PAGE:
Want to learn geography? Here, put on this burqa
Imagine browsing Facebook one day and discovered a photograph of your 14-year-old daughter wearing a burqa – at school.
That’s exactly what happened to a parent in Lumberton, Tex. She asked me not to disclose her identity because she fears for her daughter’s safety.
Her daughter’s world geography class was supposed to be learning about the continents. Instead, they were given a tutorial in Islam – complete with authentic Muslim garments. Some of the young ladies were photographed – and the image has now gone viral.
The students were told the purpose of the class was to change their perceptions of Islam. They were instructed to no longer call those who commit terrorist attacks terrorists. Instead, the Muslim terrorists were to be called freedom fighters.
They were also assigned to write an essay based on a Washington Post story that blamed Egypt’s troubles on democracy – instead of the Muslim Brotherhood.
“I am outraged,” the angry mom told me. “I felt my blood pressure go through my head.”
The parent said she was not even aware of the lesson until she discovered the Facebook photograph.
“As parents we should have been made aware this,” she said. “I felt like the line had been crossed.”
The parents said they immediately contacted the principal of the high school who defended the program and said it was required under CSCOPE – a controversial electronic curriculum system that provides online lesson plans for teachers.
“The principal told me it was world geography and they have to learn this stuff,” she said.
I called Janice VanCleave, a vocal critic of the CSCOPE program and the founder of Texas CSCOPE Review. She said the education program is without question promoting the Islamic religion – and students are not given the full story.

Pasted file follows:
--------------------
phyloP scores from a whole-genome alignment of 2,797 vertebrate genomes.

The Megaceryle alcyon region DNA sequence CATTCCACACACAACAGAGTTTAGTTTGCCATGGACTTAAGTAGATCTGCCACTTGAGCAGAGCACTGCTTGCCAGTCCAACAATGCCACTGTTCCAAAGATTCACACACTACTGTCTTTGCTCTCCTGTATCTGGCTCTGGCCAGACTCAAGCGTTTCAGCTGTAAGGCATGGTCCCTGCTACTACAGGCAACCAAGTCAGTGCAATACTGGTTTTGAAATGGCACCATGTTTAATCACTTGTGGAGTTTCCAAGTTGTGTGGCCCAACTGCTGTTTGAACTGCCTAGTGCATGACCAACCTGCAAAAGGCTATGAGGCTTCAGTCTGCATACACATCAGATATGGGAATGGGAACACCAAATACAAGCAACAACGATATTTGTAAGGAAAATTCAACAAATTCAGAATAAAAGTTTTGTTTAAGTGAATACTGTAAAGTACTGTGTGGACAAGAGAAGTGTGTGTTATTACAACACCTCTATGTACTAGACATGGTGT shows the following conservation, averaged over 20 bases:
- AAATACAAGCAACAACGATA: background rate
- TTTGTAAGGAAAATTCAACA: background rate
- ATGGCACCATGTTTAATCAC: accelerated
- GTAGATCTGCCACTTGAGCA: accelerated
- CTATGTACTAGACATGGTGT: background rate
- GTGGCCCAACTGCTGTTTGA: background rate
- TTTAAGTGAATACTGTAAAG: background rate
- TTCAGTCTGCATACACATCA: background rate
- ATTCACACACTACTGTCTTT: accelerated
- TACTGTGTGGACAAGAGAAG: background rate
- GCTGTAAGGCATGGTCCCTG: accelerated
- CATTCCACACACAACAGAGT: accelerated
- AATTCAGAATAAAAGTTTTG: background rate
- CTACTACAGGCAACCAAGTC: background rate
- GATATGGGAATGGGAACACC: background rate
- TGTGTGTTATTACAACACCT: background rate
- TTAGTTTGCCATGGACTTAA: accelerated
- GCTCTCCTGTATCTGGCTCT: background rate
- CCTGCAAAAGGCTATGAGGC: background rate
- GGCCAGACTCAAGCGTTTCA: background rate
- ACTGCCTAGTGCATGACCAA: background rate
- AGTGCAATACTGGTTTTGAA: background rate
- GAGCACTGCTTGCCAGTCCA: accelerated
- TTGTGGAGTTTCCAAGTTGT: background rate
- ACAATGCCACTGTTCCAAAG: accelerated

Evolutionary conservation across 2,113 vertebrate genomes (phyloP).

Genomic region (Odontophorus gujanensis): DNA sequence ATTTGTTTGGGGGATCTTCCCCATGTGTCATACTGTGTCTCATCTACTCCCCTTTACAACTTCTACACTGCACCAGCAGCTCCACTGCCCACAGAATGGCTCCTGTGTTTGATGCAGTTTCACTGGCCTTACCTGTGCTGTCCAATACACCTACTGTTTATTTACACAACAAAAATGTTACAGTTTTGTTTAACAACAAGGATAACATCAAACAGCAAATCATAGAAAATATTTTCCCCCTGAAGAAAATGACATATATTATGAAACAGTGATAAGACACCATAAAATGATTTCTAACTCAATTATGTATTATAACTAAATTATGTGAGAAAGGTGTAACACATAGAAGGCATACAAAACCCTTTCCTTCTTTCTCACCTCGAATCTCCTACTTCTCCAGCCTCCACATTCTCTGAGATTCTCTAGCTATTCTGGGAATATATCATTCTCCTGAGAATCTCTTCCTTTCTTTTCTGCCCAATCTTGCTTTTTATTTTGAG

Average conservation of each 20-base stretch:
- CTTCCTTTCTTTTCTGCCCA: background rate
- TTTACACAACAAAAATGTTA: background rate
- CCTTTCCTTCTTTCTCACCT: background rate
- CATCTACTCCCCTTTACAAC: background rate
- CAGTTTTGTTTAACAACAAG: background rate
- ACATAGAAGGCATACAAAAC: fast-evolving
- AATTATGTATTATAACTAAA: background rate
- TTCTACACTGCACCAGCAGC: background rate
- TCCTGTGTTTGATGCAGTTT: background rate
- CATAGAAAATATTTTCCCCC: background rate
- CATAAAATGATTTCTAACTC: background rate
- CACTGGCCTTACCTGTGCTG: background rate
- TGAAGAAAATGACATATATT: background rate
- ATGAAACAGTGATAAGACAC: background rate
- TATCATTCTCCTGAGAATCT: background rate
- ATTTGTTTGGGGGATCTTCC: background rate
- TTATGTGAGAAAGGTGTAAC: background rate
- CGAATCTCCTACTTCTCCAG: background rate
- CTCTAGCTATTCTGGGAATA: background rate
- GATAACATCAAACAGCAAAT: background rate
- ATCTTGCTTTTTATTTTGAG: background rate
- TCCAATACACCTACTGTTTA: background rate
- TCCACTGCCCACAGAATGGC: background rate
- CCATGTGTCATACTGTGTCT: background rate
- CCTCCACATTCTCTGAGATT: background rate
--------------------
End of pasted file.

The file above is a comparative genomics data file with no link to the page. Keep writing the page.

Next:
“They are not telling students how these young women are treated in this religion,” she told me. “In the Islamic countries women are not treated well at all.”
Last month, evidence was presented at a state hearing showing that CSCOPE offered a number of lessons about Islam.
One particular lesson instructed teachers to provide classroom readings of selected texts from the Koran.
Students were also taught that Allah is God.
CSCOPE offered no comparable lessons on Christianity or Judaism, VanCleave told Fox News.
“I do think CSCOPE promotes the Islamic religion,” she said. “I don’t think it’s right to be proselytizing the Islamic religion in our schools.”
She’s got a point.
Imagine for just a moment the school directing Muslim children to dress up like priests – or pretend to be baptized in a pool of water.
There would be significant outrage. The national media would dispatch satellite trucks to Lumberton and produce one-hour specials about anti-Muslim fervor in the Bible Belt.
Something strange is happening in Texas. Public schools are embracing Islamic values and traditions while Christian values and traditions are being given the boot.
And unless parents rise up and put a stop to the Islamification of their school system – the Bible Belt could very well become the Koran Belt.